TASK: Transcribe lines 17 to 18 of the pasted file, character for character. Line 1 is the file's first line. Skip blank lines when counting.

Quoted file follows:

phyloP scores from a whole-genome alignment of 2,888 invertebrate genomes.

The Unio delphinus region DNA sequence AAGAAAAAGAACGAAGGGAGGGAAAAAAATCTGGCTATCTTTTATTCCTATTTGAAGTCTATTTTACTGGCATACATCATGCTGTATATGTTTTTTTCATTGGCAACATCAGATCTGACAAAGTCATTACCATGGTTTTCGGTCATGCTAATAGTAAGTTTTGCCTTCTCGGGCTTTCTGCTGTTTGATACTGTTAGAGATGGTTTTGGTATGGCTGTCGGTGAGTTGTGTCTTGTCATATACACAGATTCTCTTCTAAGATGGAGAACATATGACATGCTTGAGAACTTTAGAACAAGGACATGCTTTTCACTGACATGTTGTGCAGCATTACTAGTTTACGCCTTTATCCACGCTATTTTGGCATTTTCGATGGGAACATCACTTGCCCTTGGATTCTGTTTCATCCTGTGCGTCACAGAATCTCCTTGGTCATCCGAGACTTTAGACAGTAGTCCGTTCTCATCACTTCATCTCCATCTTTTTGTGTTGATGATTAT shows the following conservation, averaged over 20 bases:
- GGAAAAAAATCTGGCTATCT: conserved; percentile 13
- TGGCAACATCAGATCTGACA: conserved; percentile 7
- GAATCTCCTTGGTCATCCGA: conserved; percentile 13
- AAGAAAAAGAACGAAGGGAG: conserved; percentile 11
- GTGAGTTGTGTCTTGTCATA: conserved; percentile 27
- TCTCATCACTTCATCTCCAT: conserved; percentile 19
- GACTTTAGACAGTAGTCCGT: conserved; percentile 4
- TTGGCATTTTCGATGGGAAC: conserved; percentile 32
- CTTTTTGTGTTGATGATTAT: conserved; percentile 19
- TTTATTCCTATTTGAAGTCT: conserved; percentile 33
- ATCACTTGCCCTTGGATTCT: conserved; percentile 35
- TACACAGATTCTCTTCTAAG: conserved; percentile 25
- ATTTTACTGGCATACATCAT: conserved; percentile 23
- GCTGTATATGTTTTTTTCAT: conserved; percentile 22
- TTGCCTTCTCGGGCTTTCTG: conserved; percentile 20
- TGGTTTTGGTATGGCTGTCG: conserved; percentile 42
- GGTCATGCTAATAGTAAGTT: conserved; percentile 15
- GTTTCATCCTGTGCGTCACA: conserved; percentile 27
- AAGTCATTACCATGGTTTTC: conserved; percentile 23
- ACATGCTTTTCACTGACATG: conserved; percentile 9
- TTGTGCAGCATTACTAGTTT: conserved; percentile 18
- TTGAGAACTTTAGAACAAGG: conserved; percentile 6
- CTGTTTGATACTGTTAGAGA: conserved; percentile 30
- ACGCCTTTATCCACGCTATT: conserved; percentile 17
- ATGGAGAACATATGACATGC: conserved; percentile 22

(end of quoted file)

- TTGCCTTCTCGGGCTTTCTG: conserved; percentile 20
- TGGTTTTGGTATGGCTGTCG: conserved; percentile 42